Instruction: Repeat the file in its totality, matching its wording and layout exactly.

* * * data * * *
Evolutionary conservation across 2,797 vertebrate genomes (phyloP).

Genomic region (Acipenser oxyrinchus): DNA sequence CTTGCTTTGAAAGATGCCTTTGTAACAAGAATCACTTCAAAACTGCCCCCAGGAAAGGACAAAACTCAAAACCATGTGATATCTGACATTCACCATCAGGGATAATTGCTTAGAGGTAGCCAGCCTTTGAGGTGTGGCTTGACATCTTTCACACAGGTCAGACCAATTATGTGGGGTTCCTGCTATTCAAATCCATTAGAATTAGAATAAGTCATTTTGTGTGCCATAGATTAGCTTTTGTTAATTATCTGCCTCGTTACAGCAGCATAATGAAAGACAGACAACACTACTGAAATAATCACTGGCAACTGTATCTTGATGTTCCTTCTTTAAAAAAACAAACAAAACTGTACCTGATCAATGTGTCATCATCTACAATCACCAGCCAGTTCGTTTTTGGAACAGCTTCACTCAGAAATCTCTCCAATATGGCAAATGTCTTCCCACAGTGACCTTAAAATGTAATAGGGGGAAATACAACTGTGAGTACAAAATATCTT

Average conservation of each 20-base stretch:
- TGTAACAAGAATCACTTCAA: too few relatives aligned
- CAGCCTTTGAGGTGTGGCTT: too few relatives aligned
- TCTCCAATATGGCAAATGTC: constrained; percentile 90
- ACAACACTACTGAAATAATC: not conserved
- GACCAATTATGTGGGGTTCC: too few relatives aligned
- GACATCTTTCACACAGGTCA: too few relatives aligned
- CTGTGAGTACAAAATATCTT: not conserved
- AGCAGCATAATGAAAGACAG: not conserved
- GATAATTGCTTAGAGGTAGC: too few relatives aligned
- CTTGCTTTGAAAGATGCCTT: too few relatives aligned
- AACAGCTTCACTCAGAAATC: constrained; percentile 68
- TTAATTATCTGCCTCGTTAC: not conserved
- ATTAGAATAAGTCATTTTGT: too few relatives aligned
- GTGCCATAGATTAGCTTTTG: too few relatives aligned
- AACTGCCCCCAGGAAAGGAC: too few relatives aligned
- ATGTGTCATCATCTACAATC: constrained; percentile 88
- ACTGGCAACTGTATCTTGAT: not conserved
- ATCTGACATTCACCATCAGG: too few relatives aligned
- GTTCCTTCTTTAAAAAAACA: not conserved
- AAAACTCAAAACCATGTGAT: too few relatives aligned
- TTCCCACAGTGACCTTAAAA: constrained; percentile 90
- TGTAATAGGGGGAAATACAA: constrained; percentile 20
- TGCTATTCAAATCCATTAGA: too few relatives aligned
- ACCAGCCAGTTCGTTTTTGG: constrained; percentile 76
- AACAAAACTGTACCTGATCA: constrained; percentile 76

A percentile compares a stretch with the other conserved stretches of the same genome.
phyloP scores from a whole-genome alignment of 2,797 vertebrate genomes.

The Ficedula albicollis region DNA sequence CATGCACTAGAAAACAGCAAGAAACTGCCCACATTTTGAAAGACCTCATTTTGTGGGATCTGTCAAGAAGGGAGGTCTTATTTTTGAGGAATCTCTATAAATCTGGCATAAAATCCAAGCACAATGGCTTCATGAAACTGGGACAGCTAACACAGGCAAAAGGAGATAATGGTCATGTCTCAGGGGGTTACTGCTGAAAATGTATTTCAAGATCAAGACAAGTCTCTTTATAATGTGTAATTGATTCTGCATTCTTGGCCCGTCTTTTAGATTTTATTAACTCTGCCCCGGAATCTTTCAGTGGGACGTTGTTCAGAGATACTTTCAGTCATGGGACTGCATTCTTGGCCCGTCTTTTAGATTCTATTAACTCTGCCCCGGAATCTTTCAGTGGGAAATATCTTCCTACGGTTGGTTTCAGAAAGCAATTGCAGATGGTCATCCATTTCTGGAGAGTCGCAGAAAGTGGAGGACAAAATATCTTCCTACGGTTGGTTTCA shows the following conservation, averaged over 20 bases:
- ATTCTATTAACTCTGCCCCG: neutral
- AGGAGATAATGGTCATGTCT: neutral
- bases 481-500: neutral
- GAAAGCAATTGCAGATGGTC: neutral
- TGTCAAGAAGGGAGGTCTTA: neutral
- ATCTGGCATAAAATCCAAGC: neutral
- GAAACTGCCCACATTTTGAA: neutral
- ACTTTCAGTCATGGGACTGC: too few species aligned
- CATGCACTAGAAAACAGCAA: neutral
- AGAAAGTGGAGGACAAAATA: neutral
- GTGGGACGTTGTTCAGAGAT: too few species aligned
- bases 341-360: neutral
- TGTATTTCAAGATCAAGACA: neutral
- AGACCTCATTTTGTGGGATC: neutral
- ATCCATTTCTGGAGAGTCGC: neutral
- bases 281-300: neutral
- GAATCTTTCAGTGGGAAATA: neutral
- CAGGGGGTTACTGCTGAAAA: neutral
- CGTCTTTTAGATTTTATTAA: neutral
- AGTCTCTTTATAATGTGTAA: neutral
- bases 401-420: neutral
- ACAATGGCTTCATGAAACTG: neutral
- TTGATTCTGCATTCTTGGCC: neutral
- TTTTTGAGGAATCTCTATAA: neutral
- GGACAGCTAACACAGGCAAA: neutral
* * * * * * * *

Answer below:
Evolutionary conservation across 2,797 vertebrate genomes (phyloP).

Genomic region (Acipenser oxyrinchus): DNA sequence CTTGCTTTGAAAGATGCCTTTGTAACAAGAATCACTTCAAAACTGCCCCCAGGAAAGGACAAAACTCAAAACCATGTGATATCTGACATTCACCATCAGGGATAATTGCTTAGAGGTAGCCAGCCTTTGAGGTGTGGCTTGACATCTTTCACACAGGTCAGACCAATTATGTGGGGTTCCTGCTATTCAAATCCATTAGAATTAGAATAAGTCATTTTGTGTGCCATAGATTAGCTTTTGTTAATTATCTGCCTCGTTACAGCAGCATAATGAAAGACAGACAACACTACTGAAATAATCACTGGCAACTGTATCTTGATGTTCCTTCTTTAAAAAAACAAACAAAACTGTACCTGATCAATGTGTCATCATCTACAATCACCAGCCAGTTCGTTTTTGGAACAGCTTCACTCAGAAATCTCTCCAATATGGCAAATGTCTTCCCACAGTGACCTTAAAATGTAATAGGGGGAAATACAACTGTGAGTACAAAATATCTT

Average conservation of each 20-base stretch:
- TGTAACAAGAATCACTTCAA: too few relatives aligned
- CAGCCTTTGAGGTGTGGCTT: too few relatives aligned
- TCTCCAATATGGCAAATGTC: constrained; percentile 90
- ACAACACTACTGAAATAATC: not conserved
- GACCAATTATGTGGGGTTCC: too few relatives aligned
- GACATCTTTCACACAGGTCA: too few relatives aligned
- CTGTGAGTACAAAATATCTT: not conserved
- AGCAGCATAATGAAAGACAG: not conserved
- GATAATTGCTTAGAGGTAGC: too few relatives aligned
- CTTGCTTTGAAAGATGCCTT: too few relatives aligned
- AACAGCTTCACTCAGAAATC: constrained; percentile 68
- TTAATTATCTGCCTCGTTAC: not conserved
- ATTAGAATAAGTCATTTTGT: too few relatives aligned
- GTGCCATAGATTAGCTTTTG: too few relatives aligned
- AACTGCCCCCAGGAAAGGAC: too few relatives aligned
- ATGTGTCATCATCTACAATC: constrained; percentile 88
- ACTGGCAACTGTATCTTGAT: not conserved
- ATCTGACATTCACCATCAGG: too few relatives aligned
- GTTCCTTCTTTAAAAAAACA: not conserved
- AAAACTCAAAACCATGTGAT: too few relatives aligned
- TTCCCACAGTGACCTTAAAA: constrained; percentile 90
- TGTAATAGGGGGAAATACAA: constrained; percentile 20
- TGCTATTCAAATCCATTAGA: too few relatives aligned
- ACCAGCCAGTTCGTTTTTGG: constrained; percentile 76
- AACAAAACTGTACCTGATCA: constrained; percentile 76

A percentile compares a stretch with the other conserved stretches of the same genome.
phyloP scores from a whole-genome alignment of 2,797 vertebrate genomes.

The Ficedula albicollis region DNA sequence CATGCACTAGAAAACAGCAAGAAACTGCCCACATTTTGAAAGACCTCATTTTGTGGGATCTGTCAAGAAGGGAGGTCTTATTTTTGAGGAATCTCTATAAATCTGGCATAAAATCCAAGCACAATGGCTTCATGAAACTGGGACAGCTAACACAGGCAAAAGGAGATAATGGTCATGTCTCAGGGGGTTACTGCTGAAAATGTATTTCAAGATCAAGACAAGTCTCTTTATAATGTGTAATTGATTCTGCATTCTTGGCCCGTCTTTTAGATTTTATTAACTCTGCCCCGGAATCTTTCAGTGGGACGTTGTTCAGAGATACTTTCAGTCATGGGACTGCATTCTTGGCCCGTCTTTTAGATTCTATTAACTCTGCCCCGGAATCTTTCAGTGGGAAATATCTTCCTACGGTTGGTTTCAGAAAGCAATTGCAGATGGTCATCCATTTCTGGAGAGTCGCAGAAAGTGGAGGACAAAATATCTTCCTACGGTTGGTTTCA shows the following conservation, averaged over 20 bases:
- ATTCTATTAACTCTGCCCCG: neutral
- AGGAGATAATGGTCATGTCT: neutral
- bases 481-500: neutral
- GAAAGCAATTGCAGATGGTC: neutral
- TGTCAAGAAGGGAGGTCTTA: neutral
- ATCTGGCATAAAATCCAAGC: neutral
- GAAACTGCCCACATTTTGAA: neutral
- ACTTTCAGTCATGGGACTGC: too few species aligned
- CATGCACTAGAAAACAGCAA: neutral
- AGAAAGTGGAGGACAAAATA: neutral
- GTGGGACGTTGTTCAGAGAT: too few species aligned
- bases 341-360: neutral
- TGTATTTCAAGATCAAGACA: neutral
- AGACCTCATTTTGTGGGATC: neutral
- ATCCATTTCTGGAGAGTCGC: neutral
- bases 281-300: neutral
- GAATCTTTCAGTGGGAAATA: neutral
- CAGGGGGTTACTGCTGAAAA: neutral
- CGTCTTTTAGATTTTATTAA: neutral
- AGTCTCTTTATAATGTGTAA: neutral
- bases 401-420: neutral
- ACAATGGCTTCATGAAACTG: neutral
- TTGATTCTGCATTCTTGGCC: neutral
- TTTTTGAGGAATCTCTATAA: neutral
- GGACAGCTAACACAGGCAAA: neutral